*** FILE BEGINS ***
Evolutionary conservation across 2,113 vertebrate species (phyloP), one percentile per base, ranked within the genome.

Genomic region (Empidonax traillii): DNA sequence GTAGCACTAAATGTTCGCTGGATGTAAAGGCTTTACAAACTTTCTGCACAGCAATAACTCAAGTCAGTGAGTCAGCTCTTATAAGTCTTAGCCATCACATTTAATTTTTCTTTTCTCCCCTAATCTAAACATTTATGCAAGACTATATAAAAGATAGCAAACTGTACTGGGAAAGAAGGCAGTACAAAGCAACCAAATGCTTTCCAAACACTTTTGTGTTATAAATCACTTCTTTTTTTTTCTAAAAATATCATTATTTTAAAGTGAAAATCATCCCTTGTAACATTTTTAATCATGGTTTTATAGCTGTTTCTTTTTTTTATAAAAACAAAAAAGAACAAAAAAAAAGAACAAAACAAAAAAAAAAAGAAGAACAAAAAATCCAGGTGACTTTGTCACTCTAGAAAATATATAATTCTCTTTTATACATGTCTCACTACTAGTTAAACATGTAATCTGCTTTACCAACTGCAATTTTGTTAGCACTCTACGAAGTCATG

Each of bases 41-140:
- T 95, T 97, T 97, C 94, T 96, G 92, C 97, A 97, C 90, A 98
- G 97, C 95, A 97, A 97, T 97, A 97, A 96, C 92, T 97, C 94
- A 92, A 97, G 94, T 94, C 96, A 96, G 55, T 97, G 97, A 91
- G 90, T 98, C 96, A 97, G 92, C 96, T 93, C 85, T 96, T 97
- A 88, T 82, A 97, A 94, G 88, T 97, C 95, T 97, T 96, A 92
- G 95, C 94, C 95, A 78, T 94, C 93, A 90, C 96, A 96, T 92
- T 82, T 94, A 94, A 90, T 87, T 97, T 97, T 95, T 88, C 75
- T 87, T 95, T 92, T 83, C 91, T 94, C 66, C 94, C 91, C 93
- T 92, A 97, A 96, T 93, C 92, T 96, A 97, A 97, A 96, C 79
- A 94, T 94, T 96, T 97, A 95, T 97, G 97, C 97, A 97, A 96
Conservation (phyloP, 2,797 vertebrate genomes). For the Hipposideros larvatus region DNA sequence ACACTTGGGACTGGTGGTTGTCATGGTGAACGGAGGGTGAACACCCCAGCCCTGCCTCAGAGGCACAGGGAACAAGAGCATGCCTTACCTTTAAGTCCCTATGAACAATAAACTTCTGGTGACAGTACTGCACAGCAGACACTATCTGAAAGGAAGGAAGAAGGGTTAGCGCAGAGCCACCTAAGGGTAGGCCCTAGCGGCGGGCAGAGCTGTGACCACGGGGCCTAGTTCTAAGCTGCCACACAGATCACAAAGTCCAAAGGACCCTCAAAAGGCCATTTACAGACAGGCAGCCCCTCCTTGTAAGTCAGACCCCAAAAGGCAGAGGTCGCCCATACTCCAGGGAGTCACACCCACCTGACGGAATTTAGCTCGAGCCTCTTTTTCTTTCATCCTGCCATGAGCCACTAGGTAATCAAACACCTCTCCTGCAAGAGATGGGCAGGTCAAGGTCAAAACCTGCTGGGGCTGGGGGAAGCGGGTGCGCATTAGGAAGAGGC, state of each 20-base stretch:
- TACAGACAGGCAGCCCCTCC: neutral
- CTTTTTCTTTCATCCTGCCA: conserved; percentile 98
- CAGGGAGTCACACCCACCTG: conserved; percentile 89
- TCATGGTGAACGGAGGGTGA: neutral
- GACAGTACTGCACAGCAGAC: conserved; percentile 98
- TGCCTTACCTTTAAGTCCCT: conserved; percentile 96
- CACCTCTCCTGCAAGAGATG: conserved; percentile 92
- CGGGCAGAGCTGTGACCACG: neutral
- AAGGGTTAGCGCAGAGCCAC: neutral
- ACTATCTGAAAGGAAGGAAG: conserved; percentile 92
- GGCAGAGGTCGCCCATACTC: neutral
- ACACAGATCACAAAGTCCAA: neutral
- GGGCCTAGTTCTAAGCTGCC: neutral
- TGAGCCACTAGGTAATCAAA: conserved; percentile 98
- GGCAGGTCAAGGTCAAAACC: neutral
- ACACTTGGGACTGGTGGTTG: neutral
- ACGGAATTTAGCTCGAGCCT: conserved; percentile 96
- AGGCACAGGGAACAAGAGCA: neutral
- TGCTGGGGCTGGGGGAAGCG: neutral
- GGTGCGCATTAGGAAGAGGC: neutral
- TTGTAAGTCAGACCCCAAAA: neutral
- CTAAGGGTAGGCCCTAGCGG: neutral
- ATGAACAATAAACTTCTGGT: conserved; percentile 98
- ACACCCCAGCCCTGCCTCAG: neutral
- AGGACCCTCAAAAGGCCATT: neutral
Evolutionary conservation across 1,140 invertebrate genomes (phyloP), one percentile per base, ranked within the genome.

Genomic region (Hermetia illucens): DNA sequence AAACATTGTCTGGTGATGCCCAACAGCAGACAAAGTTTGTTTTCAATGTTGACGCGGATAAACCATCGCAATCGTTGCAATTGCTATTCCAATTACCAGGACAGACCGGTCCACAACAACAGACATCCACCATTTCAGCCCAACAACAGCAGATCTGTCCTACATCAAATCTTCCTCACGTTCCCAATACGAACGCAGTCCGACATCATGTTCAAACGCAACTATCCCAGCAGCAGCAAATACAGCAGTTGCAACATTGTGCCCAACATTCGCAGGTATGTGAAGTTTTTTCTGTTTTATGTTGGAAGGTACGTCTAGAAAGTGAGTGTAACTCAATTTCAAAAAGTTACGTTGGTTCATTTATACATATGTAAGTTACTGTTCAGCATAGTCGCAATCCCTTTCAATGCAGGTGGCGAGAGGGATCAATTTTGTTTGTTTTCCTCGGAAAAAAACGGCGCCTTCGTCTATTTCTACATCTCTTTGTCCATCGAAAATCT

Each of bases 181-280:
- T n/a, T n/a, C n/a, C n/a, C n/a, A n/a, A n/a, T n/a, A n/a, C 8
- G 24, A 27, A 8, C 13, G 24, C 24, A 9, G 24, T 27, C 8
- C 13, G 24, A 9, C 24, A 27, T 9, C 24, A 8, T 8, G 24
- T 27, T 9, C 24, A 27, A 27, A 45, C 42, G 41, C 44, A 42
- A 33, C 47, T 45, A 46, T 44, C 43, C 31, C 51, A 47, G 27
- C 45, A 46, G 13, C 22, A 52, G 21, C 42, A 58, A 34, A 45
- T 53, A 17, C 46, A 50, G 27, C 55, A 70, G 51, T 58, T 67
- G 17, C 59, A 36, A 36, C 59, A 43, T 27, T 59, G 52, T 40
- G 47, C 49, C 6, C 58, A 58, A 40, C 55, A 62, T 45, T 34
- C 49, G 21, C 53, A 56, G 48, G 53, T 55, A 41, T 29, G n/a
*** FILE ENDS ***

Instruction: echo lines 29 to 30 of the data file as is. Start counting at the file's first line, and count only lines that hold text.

- GGCAGGTCAAGGTCAAAACC: neutral
- ACACTTGGGACTGGTGGTTG: neutral